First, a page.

Home to over 300 miles of picturesque coastlines and some of the tallest mountains in the eastern United States, North Carolina is known as the birthplace of aeronautics and is world-famous for its quaint townships and colorful cities. Yet, with so many fantastic attractions, one of the Old North State’s greatest draws often goes unappreciated by international tourists.
While hot springs are abundant throughout the American West, only a small collection of these thermal pools can be found scattered throughout the country’s central and eastern regions.
And one such occurrence of these rare mineral springs is located in North Carolina, offering a calming respite after an active journey exploring the region’s intrepid landscapes and storied landmarks.
Whether looking to soak your worries away at a full-service hot spring spa or seeking a natural spring in a preserved corner of the state, this is everything you need to know about hot springs in North Carolina, from where to find them to the best cold water spring alternatives.
The History of Hot Springs in North Carolina
There is only one hot spring in North Carolina, located in the aptly named community of Hot Springs. Tucked away deep in the Pisgah National Forest, the hot springs were discovered by European explorers in 1778.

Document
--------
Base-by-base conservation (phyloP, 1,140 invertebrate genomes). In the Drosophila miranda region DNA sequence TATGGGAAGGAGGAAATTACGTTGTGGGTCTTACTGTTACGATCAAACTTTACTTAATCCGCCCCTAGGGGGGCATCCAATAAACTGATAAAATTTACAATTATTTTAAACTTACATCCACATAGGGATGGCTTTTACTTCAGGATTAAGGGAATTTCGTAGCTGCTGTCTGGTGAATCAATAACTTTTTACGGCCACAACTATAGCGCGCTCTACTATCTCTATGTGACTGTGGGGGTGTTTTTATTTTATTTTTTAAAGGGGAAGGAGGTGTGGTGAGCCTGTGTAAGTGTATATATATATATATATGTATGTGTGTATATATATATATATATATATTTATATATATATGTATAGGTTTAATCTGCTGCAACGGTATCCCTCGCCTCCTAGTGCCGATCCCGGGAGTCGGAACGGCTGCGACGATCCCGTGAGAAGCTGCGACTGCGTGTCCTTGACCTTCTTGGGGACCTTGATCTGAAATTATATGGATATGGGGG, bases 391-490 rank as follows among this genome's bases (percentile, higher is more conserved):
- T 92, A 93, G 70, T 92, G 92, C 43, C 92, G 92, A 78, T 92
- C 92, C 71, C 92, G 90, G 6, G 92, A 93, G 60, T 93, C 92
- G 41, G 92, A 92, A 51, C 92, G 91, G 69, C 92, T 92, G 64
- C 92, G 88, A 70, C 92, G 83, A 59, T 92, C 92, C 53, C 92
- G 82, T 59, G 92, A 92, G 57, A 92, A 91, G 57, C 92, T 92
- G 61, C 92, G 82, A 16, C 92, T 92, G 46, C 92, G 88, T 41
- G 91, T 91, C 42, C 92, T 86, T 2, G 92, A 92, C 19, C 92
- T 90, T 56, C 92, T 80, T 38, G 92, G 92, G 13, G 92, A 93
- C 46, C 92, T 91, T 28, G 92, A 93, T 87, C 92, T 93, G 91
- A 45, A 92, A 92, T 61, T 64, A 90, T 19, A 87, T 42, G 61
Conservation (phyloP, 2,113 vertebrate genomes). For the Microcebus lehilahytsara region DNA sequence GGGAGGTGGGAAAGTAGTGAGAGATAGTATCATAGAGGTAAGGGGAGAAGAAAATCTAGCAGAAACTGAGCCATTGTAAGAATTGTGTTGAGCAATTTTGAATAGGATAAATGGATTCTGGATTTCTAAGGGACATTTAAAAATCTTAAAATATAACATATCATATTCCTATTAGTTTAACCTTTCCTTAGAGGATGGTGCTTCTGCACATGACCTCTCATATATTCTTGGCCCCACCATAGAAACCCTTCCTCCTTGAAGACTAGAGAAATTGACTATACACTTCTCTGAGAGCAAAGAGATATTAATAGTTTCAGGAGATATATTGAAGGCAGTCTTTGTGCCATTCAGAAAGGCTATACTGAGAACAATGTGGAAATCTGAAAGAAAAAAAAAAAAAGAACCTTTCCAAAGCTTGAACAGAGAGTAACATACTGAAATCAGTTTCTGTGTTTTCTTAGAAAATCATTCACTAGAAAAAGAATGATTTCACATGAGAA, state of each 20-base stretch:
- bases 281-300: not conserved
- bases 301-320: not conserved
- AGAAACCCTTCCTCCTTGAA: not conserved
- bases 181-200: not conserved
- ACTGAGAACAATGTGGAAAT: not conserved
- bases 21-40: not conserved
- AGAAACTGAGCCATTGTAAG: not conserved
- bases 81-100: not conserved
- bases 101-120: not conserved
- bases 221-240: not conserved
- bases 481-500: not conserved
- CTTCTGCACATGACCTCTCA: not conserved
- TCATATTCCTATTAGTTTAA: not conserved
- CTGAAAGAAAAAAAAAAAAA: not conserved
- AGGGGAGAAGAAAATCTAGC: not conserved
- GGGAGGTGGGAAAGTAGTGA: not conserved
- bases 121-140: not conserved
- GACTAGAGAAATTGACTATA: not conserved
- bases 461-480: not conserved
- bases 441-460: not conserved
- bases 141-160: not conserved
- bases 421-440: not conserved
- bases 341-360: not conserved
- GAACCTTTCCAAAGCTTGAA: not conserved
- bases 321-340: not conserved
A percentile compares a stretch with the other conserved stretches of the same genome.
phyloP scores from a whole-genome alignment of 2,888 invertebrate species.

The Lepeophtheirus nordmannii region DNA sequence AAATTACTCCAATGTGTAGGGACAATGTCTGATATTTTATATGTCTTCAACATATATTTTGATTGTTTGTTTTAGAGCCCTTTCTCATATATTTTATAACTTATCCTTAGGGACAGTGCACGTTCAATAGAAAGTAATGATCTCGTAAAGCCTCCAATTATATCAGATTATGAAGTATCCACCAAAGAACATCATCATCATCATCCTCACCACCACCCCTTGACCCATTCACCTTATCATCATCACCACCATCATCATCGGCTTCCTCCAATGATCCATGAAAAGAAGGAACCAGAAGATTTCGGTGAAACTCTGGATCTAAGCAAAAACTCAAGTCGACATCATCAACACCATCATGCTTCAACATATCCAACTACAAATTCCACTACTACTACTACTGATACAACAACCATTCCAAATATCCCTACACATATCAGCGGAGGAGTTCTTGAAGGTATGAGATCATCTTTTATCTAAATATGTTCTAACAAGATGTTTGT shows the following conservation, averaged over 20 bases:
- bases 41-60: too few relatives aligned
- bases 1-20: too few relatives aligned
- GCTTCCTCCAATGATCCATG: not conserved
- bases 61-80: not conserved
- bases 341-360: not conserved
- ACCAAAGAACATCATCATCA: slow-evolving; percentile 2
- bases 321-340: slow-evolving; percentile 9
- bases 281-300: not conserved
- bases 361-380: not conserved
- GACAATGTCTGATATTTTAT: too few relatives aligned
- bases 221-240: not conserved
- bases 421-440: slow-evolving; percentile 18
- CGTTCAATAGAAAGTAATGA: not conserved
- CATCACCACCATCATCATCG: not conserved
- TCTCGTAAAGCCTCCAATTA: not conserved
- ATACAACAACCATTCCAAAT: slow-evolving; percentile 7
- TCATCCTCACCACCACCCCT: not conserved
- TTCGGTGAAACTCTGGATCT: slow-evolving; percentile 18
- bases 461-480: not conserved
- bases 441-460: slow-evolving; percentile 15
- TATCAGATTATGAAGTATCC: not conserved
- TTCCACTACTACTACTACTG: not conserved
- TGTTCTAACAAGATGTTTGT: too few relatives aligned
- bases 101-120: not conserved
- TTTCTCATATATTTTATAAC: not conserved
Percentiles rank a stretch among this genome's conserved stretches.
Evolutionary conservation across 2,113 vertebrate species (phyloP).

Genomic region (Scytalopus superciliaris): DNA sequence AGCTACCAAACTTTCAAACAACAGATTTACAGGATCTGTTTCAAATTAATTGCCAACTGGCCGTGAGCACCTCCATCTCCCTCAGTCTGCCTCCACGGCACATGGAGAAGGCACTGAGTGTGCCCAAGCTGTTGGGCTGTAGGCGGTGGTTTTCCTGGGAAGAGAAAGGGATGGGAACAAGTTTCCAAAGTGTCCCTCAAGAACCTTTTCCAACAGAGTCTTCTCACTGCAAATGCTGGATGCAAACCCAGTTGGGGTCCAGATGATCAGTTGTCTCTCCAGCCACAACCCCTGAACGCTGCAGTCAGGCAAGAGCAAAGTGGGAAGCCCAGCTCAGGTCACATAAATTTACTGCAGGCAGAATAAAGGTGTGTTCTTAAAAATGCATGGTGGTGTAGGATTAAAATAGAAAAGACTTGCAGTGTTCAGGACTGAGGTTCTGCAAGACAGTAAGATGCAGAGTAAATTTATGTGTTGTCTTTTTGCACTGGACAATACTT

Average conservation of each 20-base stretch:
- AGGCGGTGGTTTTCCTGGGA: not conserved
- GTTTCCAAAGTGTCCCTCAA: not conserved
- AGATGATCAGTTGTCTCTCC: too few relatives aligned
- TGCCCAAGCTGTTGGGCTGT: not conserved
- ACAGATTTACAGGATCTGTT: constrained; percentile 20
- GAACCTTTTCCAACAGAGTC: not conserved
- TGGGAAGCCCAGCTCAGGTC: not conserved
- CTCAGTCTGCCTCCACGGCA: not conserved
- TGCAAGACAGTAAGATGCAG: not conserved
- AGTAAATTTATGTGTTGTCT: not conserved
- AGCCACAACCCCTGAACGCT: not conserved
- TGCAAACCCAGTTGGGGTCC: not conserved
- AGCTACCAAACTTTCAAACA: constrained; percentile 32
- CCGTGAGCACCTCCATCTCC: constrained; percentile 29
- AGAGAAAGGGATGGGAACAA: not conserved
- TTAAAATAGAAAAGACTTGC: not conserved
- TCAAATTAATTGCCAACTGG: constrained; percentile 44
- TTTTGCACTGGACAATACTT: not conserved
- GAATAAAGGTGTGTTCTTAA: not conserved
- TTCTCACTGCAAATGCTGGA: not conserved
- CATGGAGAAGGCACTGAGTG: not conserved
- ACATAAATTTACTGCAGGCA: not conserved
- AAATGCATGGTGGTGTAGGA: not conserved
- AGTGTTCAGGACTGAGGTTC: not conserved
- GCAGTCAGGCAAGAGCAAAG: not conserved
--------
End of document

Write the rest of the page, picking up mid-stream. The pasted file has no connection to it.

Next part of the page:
At that point, a small settlement was established by the site, which has since grown into the Hot Springs community that continues to service the springs today.
However, long before their discovery by the western world, the springs were renowned for their healing properties and were often frequented by Native American tribes that presided in the area.
Visitors from around the world continue to visit the site over two centuries after their discovery to embrace the same healing properties of the water once enjoyed by the land’s ancient inhabitants.